Wild swings of spring

Welcome to the 2015 CSA season. It has been a wild spring so far. For much of April we were under water, wondering if the rain would ever let up. Well, let up it did and way too much. For the past month, we have gotten a little more than ¼ inch of rain, and crops are experiencing drought stress. While many nearby places have received replenishing showers, we seem to get barely a drizzle—enough to wet the leaves of plants, but not enough to water their roots. Had it not been for the weather forecasts frequently calling for rain, I would have already jumped on laying out our irrigation system. This weekend, then, whatever the meteorologists are saying, I am getting busy rolling out hose and drip tape.
This is my 11th year growing produce, and I have never seen it so dry so early. A month without rain during the summer is not good but also not uncommon. A month without water during the spring is nearly disastrous; now is when we need to get seeds germinating and plants established, and this doesn’t happen without water. The earth in many places is cracking open, begging for hydration. Rather than continuing to size up, as they should be, our strawberries are starting to ripen. Patches of grass are already turning brown. Plants that should be growing are holding on for dear life. Yikes.
Yet temperatures have mostly been mild. Summer is not even here yet. What happens if we keep missing the rain, and the heat starts to soar? These thoughts of the long haul are what have me working hard to stave off a gnawing depression.
(To interrupt me from my unpleasant reverie, the water pump for our house just started going haywire. I looked down into our well, and it has gone dry. That’ll give me something to do tomorrow, I guess.)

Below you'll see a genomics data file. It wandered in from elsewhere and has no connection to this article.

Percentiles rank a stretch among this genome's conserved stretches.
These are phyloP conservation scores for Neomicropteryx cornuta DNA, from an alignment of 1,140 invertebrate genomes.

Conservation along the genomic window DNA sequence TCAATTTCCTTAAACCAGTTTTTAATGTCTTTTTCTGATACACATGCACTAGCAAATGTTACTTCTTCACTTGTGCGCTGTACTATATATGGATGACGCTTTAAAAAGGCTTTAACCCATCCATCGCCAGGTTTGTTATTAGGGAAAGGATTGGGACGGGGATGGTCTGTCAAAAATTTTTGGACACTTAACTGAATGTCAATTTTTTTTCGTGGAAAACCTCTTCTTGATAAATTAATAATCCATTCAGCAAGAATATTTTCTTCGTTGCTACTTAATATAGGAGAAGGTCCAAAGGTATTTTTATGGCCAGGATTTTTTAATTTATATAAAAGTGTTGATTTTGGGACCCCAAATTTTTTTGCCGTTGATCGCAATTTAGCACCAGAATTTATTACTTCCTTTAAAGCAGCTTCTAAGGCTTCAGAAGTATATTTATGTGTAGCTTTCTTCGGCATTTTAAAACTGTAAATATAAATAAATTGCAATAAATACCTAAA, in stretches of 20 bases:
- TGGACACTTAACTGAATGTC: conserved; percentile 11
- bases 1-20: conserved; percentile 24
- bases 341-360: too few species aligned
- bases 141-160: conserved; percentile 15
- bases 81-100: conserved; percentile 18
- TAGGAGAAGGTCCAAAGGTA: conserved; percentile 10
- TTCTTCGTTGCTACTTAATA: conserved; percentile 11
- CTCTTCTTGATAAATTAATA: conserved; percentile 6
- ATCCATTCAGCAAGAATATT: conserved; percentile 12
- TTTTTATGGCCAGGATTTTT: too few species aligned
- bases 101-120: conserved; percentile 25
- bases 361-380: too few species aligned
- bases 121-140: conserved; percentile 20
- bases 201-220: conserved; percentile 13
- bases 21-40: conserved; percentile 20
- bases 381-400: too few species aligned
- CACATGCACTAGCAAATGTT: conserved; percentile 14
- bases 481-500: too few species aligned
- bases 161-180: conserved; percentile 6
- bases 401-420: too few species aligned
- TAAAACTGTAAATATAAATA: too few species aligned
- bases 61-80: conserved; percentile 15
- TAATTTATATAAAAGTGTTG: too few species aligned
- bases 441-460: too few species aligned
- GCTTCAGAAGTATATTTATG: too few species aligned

Enough said. Let’s change the subject.
A new working share
And he’s four years old and quickly coming to have a sharper farming mind than mine. His name is Clark, and he he’s learning to read, and write, and reason, and calculate. But the greatest privilege he can conceive of is to get to work with the crew. He may be super late for lunch or getting whacked in the head with a shovel (because he follows so closely behind), but he wants to see the job through to the end. I strive to not spoil all the goodness I see unfolding.
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The cruelest month
Some say it’s April, but I say it’s May. Everything is happening now: tilling, planting, weeding, watering, picking, packing, thinning, mowing. Courtney is still in school, Monday through Friday. The chickens, both layers and broilers, squawk out for attention. A new deer fence project needs to be finished, but when? Although it stays light late into the night now, I still must fire up the headlamp and make it light longer. Thankfully, I am built for such mania; I was made to run marathons; I find purpose in the endless pursuit. In the winter months, I start fires. In the growing season, I seek them and attempt to put them out.
I say “I” too much. This farm has survived these ten years because it is a team effort. Just as Clark sees the crew as a collection of role models, so too do I. There is no joy in a journey undertaken alone. However challenging the circumstances, this farm survives so long as laughter and camaraderie triumph. We are each other’s angels, we keep each other going, and such a sense of gratitude floods over me that I have no words to express it. Know, though, that it is a great honor to work alongside you and to feel that we complement each other, that, aware of the awful warring and hurt all around, this work that is at times grueling is, to me, a healing and wholeness equally powerful. Thanks, and thanks again, to the end of times.
This past week of first deliveries was like a family reunion. It was a delight to reunite. Thanks for all the rain dances and words and hugs of commiseration. With a little luck, and each other, we’ll thrive like we always have.
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